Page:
Then like a full on body slam I hit the chapter “Benevolent Maternalism and the Disabled Woman in Stowe, Davis, and Phelps”. (Which god knows I will scavenge off Project Gutenberg and read this week, but I get the idea from her descriptions). Again blackness and disabilty and gender entwine. Check this out. Here is where I get my typing fingers out and smear on the arthritis knuckle cream.

As Stowe deplores slavery’s inhumane separation of families, as Davis reveals the iron mill’s callous victimization of workers, and as Phelps censures the textile industry’s abuse of mill girls, each writer highlights nondisabled heroines or narrators who prevail or even triumph. Their disabled sisters, however, stay on the narrative margins, degraded by oppressive institutions and ultimately sacrified to the social problems the novels assail. . . . While the various maternal benefactresses radiate a transcendent virtue, agency, and power, the disabled women become increasingly subjugated, despairing, and impotent.

Crushed by capitalism’s laissez-faire morality, Prue, Hagar, Deb, and Catty are icons of vulnerability who help generate a rhetoric of sympathy and scandal meant to propel readers from complacency to convictions. Despite their secondary or even minor parts in the actual narratives these disabled women fulfill major rhetorical roles by arousing the sympathetic indignation that activates benevolent maternalism. This impulse was the springboard from which white, middle class women could launch themselves into a prestigious, more influential public role that captured some of the elements of liberal selfhood. . . . . At the same time, however, these novels diminish the very figures for whom they plead by casting them outside the exclusive program of feminine liberal selfhood the narratives map. (emphasis mine)

I had to pause and let that resonate for a bit. Damn! SO TRUE. SO STILL TRUE. I mean in real life not in a novel.

Make me want to go read Arrogant Beggar by Anzia Yezierska all over again like a sort of brain-wash, just thinking what that mill girl novel is going to be like.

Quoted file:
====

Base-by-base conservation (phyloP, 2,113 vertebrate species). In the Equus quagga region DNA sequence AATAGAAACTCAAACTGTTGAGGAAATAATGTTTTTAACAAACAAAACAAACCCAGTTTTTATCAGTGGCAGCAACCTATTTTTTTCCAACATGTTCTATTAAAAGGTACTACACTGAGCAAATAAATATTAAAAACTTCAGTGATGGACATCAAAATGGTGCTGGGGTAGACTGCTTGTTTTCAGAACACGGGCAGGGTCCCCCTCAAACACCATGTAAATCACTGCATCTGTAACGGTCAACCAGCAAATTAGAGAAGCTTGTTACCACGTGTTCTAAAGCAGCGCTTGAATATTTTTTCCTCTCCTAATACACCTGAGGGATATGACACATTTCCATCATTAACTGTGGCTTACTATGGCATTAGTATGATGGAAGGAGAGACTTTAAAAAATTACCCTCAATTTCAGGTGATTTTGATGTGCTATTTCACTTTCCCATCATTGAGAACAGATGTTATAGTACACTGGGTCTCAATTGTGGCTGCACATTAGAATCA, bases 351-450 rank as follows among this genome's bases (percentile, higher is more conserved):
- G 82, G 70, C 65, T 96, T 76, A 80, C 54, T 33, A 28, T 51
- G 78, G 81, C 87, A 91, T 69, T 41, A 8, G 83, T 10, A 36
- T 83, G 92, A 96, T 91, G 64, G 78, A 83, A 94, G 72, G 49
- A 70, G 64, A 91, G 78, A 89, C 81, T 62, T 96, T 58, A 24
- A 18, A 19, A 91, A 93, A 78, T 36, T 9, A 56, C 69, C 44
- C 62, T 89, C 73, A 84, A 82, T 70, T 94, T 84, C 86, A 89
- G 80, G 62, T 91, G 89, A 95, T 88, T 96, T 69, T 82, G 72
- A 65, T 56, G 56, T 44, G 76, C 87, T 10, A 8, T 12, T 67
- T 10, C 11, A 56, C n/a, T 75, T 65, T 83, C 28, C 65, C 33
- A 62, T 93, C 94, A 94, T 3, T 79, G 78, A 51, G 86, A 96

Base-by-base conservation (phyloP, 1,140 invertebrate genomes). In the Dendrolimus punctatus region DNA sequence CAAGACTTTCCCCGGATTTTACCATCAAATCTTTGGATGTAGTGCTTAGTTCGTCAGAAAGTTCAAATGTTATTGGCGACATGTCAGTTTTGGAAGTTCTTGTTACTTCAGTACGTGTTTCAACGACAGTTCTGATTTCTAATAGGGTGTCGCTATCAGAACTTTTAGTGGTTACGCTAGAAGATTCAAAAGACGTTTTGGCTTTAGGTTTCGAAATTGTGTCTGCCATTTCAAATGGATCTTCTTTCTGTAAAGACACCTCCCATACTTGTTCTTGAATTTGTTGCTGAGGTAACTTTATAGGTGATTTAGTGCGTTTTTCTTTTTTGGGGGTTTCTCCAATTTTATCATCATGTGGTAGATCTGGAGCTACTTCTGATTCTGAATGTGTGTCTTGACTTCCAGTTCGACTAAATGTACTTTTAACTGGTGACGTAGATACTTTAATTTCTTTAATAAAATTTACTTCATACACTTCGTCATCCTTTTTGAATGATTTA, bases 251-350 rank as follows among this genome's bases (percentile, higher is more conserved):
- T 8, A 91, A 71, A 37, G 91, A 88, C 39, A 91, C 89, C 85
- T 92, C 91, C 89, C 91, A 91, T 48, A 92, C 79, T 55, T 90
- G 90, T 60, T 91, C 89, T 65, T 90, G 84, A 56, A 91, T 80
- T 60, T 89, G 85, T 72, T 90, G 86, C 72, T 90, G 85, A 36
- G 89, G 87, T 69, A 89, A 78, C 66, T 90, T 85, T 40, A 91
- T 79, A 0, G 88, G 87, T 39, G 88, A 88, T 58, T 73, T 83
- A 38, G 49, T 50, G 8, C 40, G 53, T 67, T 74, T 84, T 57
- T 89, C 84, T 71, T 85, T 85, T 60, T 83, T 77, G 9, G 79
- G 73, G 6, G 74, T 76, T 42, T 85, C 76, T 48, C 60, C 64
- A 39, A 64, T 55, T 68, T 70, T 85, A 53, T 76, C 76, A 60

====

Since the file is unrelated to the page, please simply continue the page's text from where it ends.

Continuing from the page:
So, also, I spent some pleasant hours participating in CSAW Capture the Flag with Seattle Attic’s team. I would love to make it pan-feminist-hackerspace (as it more or less was with me and some others in it). It was super fun, I love puzzles, and felt stimulating! The team was 303rd out of 1300 entrants. Would do this again. I feel the impulse to go over all the puzzles to learn things.

I also fooled around putting the Hubble Deep Field onto online fabric designer stores (I am getting a swatch from Spoonflower and one from ArtofWhere, to compare) so that I can make space pillowcases for my friend Ron. (And maybe for me and everyone I know?) I did not color correct, figuring, try a swatch, if it is good enough, I don’t have to learn how. If it isn’t then it seems learnable. I would also like this nail polish as it is the best space toenail possibility I’ve seen yet!

Then I thought a little bit about RAID arrays and MPD and setting up a feminist media server and book scanner at the new hackerspace.

I thought of my friend Timmi and wished to convey all this to her and thought of writing her a giant letter but instead it is a blog post for anyone and everyone. I will write her a giant letter too at some other point.

I riffled through this feminist online library and thought about what I could do with a hopefully ethical as possible but not quite so limited by copyright law approach to documenting our history.

I had a nice conversation with Skud about Growstuff and development processes. Thought a bit about collective authorship, patterns and antipatterns. It would be neat to take Selena’s git story flash cards and make them into different orders for patterns and antipatterns like we were talking about.

I thought a bit more about sassaman but wanted to write this post instead of working on it.